I confess: I know nothing about death. I have never attended a funeral. I have never witnessed family members, in-laws and friends weeping inconsolably over an open or closed casket or sat through a funeral service in a church. I have never seen a coffin being enterred. In fact, I’ve never been to a graveyard. I’ve walked past a graveyard, though. There was this graveyard near her place that we would have to traverse in order to get from her place to campus on foot.
But I digress.
In short, what I’m saying is that I have never lost anyone close enough to appreciate what death truly means. When I was in std 8, a classmate of ours died. Him and I were pretty close considering he was my next door neighbour and we’d hang out quite a bit. But he passed on after I had already left the country and as much as I was sadden by the news, I cant really say it shook me or even affected me a whole lot. I remember him though.
I lost an aunt during the August 7th 1998 bomb blast and subsequently I’ve lost both my paternal grandmother and maternal grandfather. Again, I didnt feel anything as such. My younger brother actually spent more with them and since he was still in Kenya during that period, he was able to attend the funerals and I’m sure he had actual experiences and memories of them.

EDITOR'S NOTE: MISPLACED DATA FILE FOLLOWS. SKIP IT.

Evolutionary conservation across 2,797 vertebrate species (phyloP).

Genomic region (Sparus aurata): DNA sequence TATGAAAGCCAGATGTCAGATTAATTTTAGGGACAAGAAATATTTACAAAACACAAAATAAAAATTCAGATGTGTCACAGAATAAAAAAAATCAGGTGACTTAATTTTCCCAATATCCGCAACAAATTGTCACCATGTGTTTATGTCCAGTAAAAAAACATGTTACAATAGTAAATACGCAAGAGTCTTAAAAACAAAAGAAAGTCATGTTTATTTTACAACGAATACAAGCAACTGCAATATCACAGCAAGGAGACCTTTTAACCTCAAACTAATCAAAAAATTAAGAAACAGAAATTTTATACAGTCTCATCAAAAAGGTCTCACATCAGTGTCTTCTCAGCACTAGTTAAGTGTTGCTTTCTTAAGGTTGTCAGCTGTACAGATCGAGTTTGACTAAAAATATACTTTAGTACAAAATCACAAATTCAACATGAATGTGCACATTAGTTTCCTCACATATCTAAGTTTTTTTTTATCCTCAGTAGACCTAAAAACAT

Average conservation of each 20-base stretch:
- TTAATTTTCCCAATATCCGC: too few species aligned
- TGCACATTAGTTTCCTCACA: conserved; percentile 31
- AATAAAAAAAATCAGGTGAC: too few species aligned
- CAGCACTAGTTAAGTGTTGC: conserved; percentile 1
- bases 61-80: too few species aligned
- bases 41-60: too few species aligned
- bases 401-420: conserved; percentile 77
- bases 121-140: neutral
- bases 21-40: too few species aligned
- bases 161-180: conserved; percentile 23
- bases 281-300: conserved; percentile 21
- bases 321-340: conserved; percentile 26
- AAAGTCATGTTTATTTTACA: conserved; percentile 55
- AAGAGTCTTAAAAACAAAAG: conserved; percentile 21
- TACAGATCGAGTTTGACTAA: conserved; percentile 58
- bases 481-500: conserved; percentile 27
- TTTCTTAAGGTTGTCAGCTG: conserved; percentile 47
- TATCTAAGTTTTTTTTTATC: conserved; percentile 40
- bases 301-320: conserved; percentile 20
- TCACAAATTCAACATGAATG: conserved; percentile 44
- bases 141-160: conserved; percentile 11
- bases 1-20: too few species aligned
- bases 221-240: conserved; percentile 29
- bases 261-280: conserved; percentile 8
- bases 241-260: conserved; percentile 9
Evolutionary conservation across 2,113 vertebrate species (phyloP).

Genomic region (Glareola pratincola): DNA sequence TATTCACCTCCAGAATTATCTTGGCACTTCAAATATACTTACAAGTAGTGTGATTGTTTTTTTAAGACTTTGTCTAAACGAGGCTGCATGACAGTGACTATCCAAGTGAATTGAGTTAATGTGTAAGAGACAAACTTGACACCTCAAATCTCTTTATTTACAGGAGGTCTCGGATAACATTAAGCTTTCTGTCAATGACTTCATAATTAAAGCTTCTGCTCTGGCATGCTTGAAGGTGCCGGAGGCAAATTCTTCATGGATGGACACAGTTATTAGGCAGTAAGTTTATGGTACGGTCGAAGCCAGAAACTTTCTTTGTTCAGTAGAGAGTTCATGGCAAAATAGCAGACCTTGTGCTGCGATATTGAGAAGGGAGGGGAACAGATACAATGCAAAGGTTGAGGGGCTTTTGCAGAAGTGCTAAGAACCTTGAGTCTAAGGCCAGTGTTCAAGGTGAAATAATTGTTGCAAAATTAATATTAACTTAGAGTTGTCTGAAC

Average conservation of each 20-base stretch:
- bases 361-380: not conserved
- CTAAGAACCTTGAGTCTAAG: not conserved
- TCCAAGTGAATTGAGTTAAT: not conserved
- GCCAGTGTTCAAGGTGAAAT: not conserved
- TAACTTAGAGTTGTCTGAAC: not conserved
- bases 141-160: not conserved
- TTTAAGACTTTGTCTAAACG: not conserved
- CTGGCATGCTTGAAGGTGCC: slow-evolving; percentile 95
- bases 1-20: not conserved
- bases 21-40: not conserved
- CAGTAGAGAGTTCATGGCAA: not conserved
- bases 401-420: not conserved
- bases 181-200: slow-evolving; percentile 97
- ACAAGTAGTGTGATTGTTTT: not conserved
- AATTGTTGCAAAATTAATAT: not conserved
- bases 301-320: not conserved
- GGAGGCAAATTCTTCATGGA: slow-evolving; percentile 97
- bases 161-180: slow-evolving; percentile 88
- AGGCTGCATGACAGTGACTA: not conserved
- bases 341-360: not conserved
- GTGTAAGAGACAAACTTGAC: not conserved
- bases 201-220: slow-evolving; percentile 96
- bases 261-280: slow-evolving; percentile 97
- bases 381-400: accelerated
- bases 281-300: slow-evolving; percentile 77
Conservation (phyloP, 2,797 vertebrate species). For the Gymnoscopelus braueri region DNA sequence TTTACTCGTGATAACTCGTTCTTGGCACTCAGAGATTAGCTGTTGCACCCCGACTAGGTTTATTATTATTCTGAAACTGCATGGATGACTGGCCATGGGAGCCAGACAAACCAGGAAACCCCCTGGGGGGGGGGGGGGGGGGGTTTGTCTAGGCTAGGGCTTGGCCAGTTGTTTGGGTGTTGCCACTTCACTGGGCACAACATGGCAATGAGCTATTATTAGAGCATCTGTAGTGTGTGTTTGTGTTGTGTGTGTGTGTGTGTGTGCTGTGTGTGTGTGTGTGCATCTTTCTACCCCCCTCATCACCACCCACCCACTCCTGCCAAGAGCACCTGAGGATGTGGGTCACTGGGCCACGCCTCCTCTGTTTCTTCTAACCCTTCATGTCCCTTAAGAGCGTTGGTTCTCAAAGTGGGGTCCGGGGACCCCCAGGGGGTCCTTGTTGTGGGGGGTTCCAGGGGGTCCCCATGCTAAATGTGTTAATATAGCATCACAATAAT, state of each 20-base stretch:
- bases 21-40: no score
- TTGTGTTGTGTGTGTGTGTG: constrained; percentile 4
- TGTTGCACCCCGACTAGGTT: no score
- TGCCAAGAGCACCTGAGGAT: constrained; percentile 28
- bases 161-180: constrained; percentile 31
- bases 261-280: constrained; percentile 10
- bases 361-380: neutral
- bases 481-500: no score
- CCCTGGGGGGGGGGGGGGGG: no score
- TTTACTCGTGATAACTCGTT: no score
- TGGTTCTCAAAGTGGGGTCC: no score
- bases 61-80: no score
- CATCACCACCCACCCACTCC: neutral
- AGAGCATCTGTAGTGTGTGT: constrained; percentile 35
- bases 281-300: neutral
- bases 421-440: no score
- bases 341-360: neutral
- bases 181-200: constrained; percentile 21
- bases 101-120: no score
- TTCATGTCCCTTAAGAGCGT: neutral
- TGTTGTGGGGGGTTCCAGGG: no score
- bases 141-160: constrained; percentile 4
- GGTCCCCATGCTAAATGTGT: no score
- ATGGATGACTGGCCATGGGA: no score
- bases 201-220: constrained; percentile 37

I remember when Princess Diana and how my mother’s tears flowed that morning as if she knew the Princess of Wales personally and how painfully sorry she felt for Princes William and Harry losing their mother. To this day, although I can rationally understand her overwhelming desire to empathise with the Princes and the people of England, I am still unable to emotionally connect with her actions.
When Michael Jackson died – I spoke to my mother on skype (it was around the time I was away spending the summer with my love) my mum sounded ostensibly saddened and shocked on a very personal level, beyond his music and beyond his legacy. I’m sure alot of you were equally saddened and to this day you remember him in your prayers and thoughts. I dont.
I’m not saying all this simply to show I am incapable of sympathising or expressing my condolences for the loss of your family member, relative, family friend, colleague or loved one. All I’m trying to do is understand where this inability or difficulty to “be there” for those who are grieving a loss comes from. Perhaps, my emotional connection with news of a death and mourning will on truly change when I lose someone close enough to shake me to the very core. God forbid?
Now playing: Michael Jackson – “Butterflies”